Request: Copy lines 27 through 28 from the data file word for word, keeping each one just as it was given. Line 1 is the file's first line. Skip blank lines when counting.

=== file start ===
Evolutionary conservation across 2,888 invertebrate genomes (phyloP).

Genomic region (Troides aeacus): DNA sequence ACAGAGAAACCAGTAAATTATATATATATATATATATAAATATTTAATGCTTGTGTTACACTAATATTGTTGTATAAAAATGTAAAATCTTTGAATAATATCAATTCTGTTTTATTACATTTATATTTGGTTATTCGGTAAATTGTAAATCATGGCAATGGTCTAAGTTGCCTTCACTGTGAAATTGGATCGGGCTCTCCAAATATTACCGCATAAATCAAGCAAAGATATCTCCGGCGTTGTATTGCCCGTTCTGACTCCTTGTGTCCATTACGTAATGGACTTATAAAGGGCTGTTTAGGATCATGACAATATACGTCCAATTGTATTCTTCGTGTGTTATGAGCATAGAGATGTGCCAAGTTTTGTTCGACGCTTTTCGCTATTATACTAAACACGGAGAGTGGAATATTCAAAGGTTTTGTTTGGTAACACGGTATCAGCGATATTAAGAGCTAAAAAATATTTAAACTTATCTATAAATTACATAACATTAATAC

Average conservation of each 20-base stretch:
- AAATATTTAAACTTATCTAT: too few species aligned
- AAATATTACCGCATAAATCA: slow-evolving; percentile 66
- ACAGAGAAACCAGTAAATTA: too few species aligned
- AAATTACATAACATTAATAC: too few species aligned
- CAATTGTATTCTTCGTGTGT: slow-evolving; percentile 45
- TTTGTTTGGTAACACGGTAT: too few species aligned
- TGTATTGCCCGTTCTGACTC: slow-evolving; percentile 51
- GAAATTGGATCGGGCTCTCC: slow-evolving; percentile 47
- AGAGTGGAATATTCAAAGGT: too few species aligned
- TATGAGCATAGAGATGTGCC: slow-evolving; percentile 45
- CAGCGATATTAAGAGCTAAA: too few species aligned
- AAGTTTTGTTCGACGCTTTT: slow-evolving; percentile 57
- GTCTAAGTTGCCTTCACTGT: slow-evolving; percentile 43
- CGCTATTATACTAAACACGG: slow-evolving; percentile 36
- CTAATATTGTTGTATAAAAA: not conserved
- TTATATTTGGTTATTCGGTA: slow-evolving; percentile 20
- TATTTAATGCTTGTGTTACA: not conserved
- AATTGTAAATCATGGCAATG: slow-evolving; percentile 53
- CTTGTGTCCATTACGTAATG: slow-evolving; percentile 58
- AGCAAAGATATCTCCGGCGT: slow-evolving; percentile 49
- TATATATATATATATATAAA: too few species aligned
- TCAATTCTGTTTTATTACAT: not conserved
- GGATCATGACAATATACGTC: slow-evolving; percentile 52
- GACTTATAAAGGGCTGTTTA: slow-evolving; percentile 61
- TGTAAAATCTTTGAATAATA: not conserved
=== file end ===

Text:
- GACTTATAAAGGGCTGTTTA: slow-evolving; percentile 61
- TGTAAAATCTTTGAATAATA: not conserved